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Stats: 2134 Members, 4441 topics. Date: February 19, 2017, 05:33:33 PM
|'Dear Matron, please forgive me for the nurse's cap I stole 50 years ago " by Idowu Olabode : August 09, 2016, 11:53:10 AM|
An Australian hospital has received a mysterious handwritten letter of apology and a $20 note for a nurse's theatre cap "stolen" more than 50 years ago.
The letter, one of two posted to Narrabri District Hospital in central northern NSW, apologises for "my theft" of the cap worn by the former nurse "back in the 1960s when I worked in your hospital in the operating theatre".
The letter's writer sets out to explain "an episode" which led to the "theft".
"By mistake I had a theatre cap in my room and used it to clean my shoes, instead of picking up my shoe cloth."
She goes on to write "I owe you for 1 theatre cap - could you please send me the price of a new one so that I may restore to you what I owe."
Narrabri Hospital health services manager Sharon Simpson responded to the letter writer, now a woman in her 80s who lives in a nursing home, and explained that she didn't owe them anything, and that nurses now wore disposable caps.
But the manager was to receive a further letter which contained a $20 note.
"Dear Ms Simpson, Thank you for your reply to my letter," the former nurse wrote.
"I have been a Bible student for many years and in it says that if we steal something that does not belong to us we must restore 4 x the value.
"I allowed $5 for the cap. Please allow $20 and put it towards the next order of disposable caps or whatever you need, Yours faithfully [name withheld]," she wrote.
Other than the name of the former nurse, the woman's identity and story were a secret.
However, news.com.au can reveal that the letter writer had trained at the (now closed) Royal Newcastle Hospital, but returned to Narrabri where her father, a stockman, and mother lived on a cattle property.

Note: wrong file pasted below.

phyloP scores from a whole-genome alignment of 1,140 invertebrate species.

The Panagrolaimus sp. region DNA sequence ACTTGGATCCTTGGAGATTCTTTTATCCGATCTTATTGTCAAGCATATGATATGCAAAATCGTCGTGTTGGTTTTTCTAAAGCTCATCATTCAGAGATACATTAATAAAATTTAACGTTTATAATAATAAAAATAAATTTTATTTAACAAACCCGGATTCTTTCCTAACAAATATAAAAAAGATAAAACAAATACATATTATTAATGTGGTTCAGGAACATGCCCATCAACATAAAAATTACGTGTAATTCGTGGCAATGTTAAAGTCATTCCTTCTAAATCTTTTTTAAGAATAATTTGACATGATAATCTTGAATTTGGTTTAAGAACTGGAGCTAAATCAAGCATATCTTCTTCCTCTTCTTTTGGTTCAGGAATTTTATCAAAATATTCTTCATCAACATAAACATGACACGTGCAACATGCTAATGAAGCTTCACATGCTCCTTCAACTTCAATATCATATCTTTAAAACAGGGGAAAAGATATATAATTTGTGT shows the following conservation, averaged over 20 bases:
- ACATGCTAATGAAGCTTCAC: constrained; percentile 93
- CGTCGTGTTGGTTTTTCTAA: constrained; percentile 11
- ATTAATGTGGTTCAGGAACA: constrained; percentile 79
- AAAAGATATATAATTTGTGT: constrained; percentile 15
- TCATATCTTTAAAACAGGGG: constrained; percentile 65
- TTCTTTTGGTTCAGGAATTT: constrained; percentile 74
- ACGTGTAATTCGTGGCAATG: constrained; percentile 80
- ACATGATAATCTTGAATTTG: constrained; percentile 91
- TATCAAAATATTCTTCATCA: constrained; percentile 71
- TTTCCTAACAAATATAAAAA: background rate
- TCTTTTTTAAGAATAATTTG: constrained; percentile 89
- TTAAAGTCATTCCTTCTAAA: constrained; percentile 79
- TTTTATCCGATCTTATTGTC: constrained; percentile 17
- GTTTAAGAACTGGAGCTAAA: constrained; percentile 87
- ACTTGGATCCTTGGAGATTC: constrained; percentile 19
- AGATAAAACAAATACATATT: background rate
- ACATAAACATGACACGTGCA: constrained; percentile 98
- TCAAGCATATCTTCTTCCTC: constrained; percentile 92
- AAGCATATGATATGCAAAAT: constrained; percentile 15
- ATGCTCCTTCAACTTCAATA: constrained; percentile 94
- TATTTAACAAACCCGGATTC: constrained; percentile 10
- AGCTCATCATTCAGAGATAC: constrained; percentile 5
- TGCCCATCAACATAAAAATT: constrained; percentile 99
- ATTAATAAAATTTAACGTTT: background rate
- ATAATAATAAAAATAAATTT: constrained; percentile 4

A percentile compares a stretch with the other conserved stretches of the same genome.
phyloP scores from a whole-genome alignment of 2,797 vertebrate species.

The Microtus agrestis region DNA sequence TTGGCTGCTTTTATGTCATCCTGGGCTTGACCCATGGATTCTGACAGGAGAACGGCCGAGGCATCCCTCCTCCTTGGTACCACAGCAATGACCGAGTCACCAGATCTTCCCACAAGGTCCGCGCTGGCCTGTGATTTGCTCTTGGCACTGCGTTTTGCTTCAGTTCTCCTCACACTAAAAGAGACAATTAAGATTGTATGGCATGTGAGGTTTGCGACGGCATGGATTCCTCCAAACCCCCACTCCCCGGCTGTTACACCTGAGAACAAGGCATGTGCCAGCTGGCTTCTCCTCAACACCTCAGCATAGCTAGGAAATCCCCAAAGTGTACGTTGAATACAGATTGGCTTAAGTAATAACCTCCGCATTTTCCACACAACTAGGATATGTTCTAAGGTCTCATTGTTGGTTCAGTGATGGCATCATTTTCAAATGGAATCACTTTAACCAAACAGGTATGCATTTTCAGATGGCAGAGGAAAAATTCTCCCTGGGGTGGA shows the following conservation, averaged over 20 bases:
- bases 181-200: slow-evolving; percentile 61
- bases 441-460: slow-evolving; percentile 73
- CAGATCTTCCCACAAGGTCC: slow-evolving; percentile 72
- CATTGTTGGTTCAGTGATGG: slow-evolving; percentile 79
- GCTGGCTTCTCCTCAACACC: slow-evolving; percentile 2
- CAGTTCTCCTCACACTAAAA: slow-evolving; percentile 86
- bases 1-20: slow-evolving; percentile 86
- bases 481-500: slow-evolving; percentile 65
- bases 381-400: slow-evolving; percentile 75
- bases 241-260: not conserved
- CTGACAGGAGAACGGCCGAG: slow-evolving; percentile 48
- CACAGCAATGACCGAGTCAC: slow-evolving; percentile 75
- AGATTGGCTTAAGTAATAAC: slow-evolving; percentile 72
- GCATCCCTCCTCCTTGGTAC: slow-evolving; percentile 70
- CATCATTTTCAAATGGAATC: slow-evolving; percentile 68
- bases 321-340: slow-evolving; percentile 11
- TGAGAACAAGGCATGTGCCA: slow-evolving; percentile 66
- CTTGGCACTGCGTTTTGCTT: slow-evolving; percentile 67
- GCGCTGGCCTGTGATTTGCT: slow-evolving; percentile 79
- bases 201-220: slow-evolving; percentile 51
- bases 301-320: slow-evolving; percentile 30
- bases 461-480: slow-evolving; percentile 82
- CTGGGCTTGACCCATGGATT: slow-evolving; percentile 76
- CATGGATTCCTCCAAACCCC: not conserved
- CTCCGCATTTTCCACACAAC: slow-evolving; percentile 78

"The matron asked me to go on staff at Narrabri Hospital, and I was three years working there in the operating theatre and trying to get away," she said.
She travelled overseas and then returned to nurse her father as he was dying of cancer in the late 1960s.
The young woman then married a neighbouring farmer, although the couple later divorced. She travelled to Hawaii where she lived for five years before returning to Australia and her nursing career.
She worked as a private nurse to the elderly and later became the Scots College Private School nurse, eventually retiring to the Hunter Valley where she lives today.
The lady told news.com.au she had been diagnosed late in life by a Christian doctor as being bipolar, and had then been cured and become a born-again Christian.
"I have been baptised by the Holy Spirit," she said. "You have to get your life in order and I was going through some things and I thought I had better put this right.
"If you have stolen or misplaced something the Bible says you have to restore four times so I felt caps would cost $3 or $4 and so I multiplied that."
Source : New Zealand Herald
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